Armenian diaspora

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The Armenian diaspora refers to the communities of Armenians outside the Republic of Armenia and other locations where Armenians are considered an indigenous population. Since antiquity, Armenians have established communities in many regions throughout the world. However, the modern Armenian diaspora was largely formed as a result of the Armenian Genocide of 1915, when the Armenians living in their ancestral homeland in eastern Turkey, known as Western Armenia to Armenians, were systematically exterminated by the Ottoman government.[1]

Terminology[edit]

In Armenian, the diaspora is referred to as spyurk (pronounced [spʰʏrkʰ]), spelled սփիւռք in classical orthography and սփյուռք in reformed orthography.[2][3] In the past, the word gaghut (գաղութ pronounced [ɡɑˈʁutʰ]) was used mostly to refer to the Armenian communities outside the Armenian homeland. It is borrowed from the Aramaic (Classical Syriac) cognate[4] of Hebrew galut (גלות).[5][6]

History[edit]

The Armenian diaspora has been present for over seventeen hundred years.[7] The modern Armenian diaspora was formed largely after World War I as a result of the Armenian Genocide. According to Randall Hansen, "Both in the past and today, the Armenian communities around the world have developed in significantly different ways within the constraints and opportunities found in varied host cultures and countries."[1]

After the fall of the Ottoman Empire, Turkish nationalists led by Mustafa Kemal Atatürk took the region of Western Armenia. As a result of the Armenian Genocide, Armenians were forced to flee to different parts of the world (approximately half a million in number) and created new Armenian communities far from their native land. Through marriage and procreation, the number of Armenians in the diaspora who trace their lineage to those Armenians who survived and fled Western Armenia is now several million. Since the breakup of the Soviet Union, approximately one million Armenians have joined the diaspora largely as a result of difficult economic conditions in Armenia. Jivan Tabibian, an Armenian scholar and former diplomat in Armenia said, Armenians "are not place bound, but ... are intensely place-conscious."[8]

In the fourth century, Armenian communities already existed outside of Greater Armenia. Diasporic Armenian communities emerged in the Sassanid and Persian empires, and also to defend eastern and northern borders of the Byzantine Empire.[9] In order to populate the less populated areas of Byzantium, Armenians were relocated to those regions. Some Armenians converted to Greek Orthodoxy while retaining Armenian as their language, whereas others stubbornly clung on to remain in the Armenian Church despite pressure from official authorities. A growing number of Armenians voluntarily migrated or were compelled to move to Cilicia during the course of the eleventh and twelfth centuries. After the fall of the kingdom to the Mamelukes and loss of Armenian statehood in 1375, up to 150,000 went to Cyprus, the Balkans, and Italy.[9] Although an Armenian diaspora existed during Antiquity and the Middle Ages, it grew in size due to emigration from the Ottoman Empire, Iran, Russia, and the Caucasus.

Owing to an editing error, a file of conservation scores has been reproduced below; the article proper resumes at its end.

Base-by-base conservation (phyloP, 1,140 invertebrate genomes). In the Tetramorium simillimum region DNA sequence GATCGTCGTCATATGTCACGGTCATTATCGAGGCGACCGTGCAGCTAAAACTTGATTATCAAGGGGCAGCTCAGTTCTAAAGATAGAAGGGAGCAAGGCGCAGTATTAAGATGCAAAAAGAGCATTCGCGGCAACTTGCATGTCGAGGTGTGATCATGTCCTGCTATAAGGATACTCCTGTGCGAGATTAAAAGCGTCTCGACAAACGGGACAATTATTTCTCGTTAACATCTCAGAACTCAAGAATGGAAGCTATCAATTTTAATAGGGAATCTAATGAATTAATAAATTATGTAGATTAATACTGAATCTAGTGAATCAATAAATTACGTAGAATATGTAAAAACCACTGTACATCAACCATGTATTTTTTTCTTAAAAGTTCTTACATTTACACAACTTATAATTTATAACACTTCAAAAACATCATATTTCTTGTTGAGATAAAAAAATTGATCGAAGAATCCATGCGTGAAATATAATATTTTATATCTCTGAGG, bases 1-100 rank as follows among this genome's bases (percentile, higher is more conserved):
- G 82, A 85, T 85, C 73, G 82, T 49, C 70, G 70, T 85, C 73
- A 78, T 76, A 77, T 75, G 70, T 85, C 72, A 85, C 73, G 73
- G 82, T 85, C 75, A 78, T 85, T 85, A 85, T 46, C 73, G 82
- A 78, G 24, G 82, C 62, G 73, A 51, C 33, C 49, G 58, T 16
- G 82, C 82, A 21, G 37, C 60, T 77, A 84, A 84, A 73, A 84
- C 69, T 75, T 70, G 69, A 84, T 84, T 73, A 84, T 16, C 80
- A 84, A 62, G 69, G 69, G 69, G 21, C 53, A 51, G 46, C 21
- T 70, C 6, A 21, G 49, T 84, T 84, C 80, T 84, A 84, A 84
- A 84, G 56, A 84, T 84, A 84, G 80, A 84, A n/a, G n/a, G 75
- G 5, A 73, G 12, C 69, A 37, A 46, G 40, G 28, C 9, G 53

The Armenian diaspora is divided into two communities – those from Ottoman Armenia (or Western Armenian) and those who are from the former Soviet Union, the independent Republic of Armenia and Iran. (or Eastern Armenian)

Armenians of the modern Republic of Turkey do not consider themselves as part of the Armenian Diaspora, since they believe that they continue residing in their historical homeland.[citation needed]

The Armenian diaspora grew considerably during and after the First World War due to dissolution of the Ottoman Empire.[10] Although many Armenians perished during the Armenian Genocide, some of the Armenians managed to escape, and established themselves in various parts of the world.

Distribution[edit]

Today, the Armenian diaspora refers to communities of Armenians living outside the Republic of Armenia and the Republic of Artsakh (Nagorno-Karabakh), since these regions form part of Armenians' indigenous homeland. The total Armenian population living worldwide is estimated to be 11,000,000.

Of those, approximately 3 million live in Armenia, 130,000 in the de facto independent Nagorno-Karabakh and 120,000 in the region of Javakhk in neighboring Georgia. This leaves approximately 7,000,000 in diaspora (with the largest populations in Russia, the United States, France, Argentina, Lebanon, Syria, Iran, Turkey, Canada, Ukraine, Greece, and Australia).[11]

Less than one third of the world's Armenian population lives in Armenia. Their pre-World War I population area was six times larger than that of present-day Armenia, including the eastern regions of Turkey, northern part of Iran, southern part of Georgia, Artsakh (Nagorno-Karabakh) and Nakhichevan regions of Azerbaijan.[12]

Population by country[edit]

The table below lists countries and territories where at least a few Armenians live, with their number according to official data and estimates by various organizations and media.

Estimates may vary greatly, because no reliable data are available for some countries. In France, Syria, Iran, Lebanon, Germany and many other countries, ethnicity was never enumerated during population censuses and it is virtually impossible to determine the actual number of Armenians living there. Data on people of foreign origin (born abroad or having a foreign citizenship) is available for most European Union countries, but doesn't present the whole picture and can hardly be taken as a source for the number of Armenians, because in many countries, most prominently France, most Armenians aren't from the Republic of Armenia and they don't have any legal connection with their ancestral homeland. Also, not all Armenian citizens and people born in Armenia are ethnic Armenians, but the overwhelming majority of them are, as about 97.9% of the country's population is Armenian.[13]